Being serious for a moment: a culture is measured largely by the quality of its art – when we stop making art, it is a sure sign things are in decline, and when we start to actively destroy it (think of Palmyra), it is a real warning. Art teaches us about ourselves, it teaches us about others, it teaches us right and wrong, it teaches us about why we are here. These are troubled times across the world, and our best weapon to combating ignorance is by acknowledging and fighting for the finest things we are capable of – and that is  our art! Want to make a difference in this world, and leave it a little better than you found it? GIVE TO THE ARTS!

Daughters, Mothers, Warriors

wno_16-17_daughteroftheregiment_620xlongFrom the playbill for The Daughter of the Regiment

by Kelley Rourke, WNO Dramaturg

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Much of the humor and suspense of Donizetti’s The Daughter of the Regiment concerns the title character’s lack of “feminine” influence. Can a young girl brought up on the battlefield ever take her place in polite society?

For some legendary women warriors, the call to military service crowded out any other desire. Joan of Arc took a vow of chastity as a teenager and successfully petitioned against an arranged marriage. When she was captured and tried, the charges against her ranged from heresy to dressing like a man. Joan is perhaps the most notorious—but far from the only—cross-dressing patriot. In our country, Deborah Sampson served for three years in the Revolutionary War under the name “Robert Shirtliffe,” and once cut a musket ball out of her own thigh to avoid having her deceit discovered by a doctor.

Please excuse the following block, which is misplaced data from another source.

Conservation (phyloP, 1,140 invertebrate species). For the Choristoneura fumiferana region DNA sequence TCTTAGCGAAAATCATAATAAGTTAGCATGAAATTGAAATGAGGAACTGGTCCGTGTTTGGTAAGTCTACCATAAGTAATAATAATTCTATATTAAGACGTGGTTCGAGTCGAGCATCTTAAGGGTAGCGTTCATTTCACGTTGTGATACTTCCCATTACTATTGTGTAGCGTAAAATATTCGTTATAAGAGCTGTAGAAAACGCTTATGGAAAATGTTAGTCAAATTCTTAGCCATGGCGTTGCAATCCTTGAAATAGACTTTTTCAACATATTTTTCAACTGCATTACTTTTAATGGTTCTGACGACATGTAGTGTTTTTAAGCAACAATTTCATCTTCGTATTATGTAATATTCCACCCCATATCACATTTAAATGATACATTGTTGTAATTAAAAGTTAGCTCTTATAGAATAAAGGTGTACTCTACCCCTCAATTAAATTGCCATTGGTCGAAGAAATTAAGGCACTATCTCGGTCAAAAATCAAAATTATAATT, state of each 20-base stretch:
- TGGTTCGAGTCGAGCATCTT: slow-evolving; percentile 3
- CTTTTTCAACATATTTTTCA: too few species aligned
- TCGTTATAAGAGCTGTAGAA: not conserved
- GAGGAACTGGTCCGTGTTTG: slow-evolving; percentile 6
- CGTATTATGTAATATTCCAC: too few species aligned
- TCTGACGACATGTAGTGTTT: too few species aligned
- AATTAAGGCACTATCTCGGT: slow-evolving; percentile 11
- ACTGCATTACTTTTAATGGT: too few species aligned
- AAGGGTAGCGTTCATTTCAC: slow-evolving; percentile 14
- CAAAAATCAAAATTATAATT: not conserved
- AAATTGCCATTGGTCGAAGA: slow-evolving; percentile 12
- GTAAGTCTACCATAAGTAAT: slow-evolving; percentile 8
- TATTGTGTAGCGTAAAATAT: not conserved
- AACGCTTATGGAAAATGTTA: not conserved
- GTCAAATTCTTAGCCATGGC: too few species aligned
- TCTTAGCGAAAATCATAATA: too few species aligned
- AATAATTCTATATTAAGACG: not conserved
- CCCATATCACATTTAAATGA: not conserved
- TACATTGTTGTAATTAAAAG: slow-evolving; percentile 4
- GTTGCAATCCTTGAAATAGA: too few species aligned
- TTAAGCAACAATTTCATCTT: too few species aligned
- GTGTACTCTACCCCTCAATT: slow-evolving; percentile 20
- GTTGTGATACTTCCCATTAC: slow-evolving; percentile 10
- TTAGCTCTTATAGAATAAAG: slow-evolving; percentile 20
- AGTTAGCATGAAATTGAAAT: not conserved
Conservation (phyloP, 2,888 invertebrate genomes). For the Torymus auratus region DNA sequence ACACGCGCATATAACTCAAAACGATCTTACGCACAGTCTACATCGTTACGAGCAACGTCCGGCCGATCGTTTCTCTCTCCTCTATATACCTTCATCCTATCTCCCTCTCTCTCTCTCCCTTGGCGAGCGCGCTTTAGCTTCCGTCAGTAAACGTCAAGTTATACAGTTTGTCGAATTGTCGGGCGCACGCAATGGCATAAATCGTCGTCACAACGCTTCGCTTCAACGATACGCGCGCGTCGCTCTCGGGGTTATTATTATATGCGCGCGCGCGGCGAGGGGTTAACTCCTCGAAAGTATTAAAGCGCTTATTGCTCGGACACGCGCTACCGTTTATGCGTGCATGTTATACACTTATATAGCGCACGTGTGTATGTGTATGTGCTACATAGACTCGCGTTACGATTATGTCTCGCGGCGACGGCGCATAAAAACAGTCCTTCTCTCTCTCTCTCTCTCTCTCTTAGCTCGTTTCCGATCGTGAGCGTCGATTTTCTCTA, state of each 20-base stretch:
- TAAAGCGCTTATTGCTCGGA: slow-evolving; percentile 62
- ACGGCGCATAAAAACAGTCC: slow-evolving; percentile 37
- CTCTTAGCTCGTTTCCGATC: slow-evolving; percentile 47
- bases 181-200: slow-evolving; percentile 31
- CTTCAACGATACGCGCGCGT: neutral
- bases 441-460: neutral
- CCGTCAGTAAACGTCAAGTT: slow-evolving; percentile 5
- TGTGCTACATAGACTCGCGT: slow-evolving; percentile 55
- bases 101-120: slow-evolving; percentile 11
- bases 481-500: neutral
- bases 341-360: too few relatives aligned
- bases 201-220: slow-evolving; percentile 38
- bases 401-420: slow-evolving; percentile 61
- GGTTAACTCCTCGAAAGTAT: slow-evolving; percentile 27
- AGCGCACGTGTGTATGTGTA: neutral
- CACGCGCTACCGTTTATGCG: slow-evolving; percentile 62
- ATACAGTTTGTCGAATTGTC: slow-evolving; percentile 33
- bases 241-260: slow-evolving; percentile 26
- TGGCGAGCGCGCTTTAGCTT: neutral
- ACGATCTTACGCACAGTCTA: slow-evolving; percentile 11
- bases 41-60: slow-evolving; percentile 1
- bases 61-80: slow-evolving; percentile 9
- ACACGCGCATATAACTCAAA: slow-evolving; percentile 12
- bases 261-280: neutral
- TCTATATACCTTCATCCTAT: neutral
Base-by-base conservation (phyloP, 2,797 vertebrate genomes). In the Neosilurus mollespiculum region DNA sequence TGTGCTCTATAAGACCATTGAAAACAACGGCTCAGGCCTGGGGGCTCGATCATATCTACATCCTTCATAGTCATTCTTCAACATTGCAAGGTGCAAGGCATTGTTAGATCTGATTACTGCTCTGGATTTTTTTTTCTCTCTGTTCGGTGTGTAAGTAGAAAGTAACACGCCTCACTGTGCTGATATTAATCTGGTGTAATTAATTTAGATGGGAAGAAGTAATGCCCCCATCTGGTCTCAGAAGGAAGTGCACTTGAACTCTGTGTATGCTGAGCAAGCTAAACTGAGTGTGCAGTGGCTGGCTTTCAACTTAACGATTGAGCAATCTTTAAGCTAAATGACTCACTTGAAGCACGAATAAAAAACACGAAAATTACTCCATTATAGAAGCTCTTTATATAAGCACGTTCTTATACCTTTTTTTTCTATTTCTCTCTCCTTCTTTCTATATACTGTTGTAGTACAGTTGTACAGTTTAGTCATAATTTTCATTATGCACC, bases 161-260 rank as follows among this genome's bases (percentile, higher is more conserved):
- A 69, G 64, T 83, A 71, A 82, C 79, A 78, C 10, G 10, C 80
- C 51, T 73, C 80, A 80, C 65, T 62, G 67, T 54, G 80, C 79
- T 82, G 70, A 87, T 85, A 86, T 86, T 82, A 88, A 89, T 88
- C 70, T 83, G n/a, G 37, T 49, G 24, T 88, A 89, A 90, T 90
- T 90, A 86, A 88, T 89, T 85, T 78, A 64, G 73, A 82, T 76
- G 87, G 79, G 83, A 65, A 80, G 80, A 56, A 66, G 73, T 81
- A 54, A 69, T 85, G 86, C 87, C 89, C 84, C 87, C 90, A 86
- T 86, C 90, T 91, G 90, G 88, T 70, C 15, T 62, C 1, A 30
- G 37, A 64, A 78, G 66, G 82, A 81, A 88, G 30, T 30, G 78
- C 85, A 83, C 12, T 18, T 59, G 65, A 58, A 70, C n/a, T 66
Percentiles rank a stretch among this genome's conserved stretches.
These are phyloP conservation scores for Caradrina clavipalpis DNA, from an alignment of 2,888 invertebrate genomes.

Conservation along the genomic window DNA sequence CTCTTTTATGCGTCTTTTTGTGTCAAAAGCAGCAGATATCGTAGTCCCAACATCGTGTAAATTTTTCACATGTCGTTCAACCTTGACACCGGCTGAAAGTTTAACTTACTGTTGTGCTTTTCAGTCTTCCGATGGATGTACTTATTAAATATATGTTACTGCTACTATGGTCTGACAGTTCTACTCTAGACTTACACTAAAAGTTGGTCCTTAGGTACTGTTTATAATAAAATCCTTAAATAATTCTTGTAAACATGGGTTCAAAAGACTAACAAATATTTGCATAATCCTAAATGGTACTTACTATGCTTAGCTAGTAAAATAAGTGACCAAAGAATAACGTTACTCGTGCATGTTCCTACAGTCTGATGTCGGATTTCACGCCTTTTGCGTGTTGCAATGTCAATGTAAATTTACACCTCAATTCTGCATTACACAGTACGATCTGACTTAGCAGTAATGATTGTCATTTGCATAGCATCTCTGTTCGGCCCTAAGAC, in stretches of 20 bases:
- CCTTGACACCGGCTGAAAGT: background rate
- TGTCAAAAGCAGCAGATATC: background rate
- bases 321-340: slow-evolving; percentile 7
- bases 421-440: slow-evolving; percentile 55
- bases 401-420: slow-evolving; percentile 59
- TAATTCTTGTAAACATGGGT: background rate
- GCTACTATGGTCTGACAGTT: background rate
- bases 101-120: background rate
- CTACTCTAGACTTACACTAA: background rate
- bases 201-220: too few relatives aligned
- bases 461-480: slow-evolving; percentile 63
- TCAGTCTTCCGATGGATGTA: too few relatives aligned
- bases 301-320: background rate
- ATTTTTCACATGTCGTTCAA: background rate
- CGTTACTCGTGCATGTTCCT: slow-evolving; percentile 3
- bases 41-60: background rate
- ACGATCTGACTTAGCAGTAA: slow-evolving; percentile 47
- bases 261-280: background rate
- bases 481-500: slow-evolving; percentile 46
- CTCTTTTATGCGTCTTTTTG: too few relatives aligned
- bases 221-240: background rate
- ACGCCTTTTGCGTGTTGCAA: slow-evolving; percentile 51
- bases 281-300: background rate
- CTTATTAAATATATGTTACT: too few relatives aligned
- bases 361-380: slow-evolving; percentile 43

The specific situation of Donizetti’s Marie—adoption by an entire regiment of “fathers”—was unique, but her general position was not. Female vivandières, also known as cantinières, were attached to the French army for more than three centuries.  Although they served near the front lines, their role was initially a supporting one—preparing meals, boosting morale, and the like. In the Napoleonic wars, their numbers and roles were expanded to include nursing and sometimes fighting in campaigns.

daughter_lisette_480x270Marie is hardly the only unconventional woman we meet in The Daughter of the Regiment. Although the Marquise of Berkenfield puts up a proper front, we learn that she, too, was once stirred by the rataplan of the military drum, and that Marie is the fruit of a long-ago affair with a captain of the army.

And what of the formidable Duchess of Krakenthorp? As written by Donizetti’s librettists, Jean-François Alfred Bayard and J.H. Vernoy de Saint-Georges, her role is small and rather one-dimensional. We learn only that she has the power to dispose of the Duke of Krakenthorp, her nephew, and that the vivandière Marie is found wanting. In the years since the opera’s premiere, a tradition has developed around the role, which has been assigned to everyone from retired sopranos to sitcom stars. Typically, the Duchess du jour is given an expanded scene that makes a nod to her own personality and talents. Our production will open with a Duchess who has played a pivotal role in dismantling gender-related stereotypes in this country: Justice Ruth Bader Ginsburg. While she will cede the stage to the actress Cindy Gold after the opening night performance, our version of the scene, inspired by her notorious wit and wisdom, will remain intact.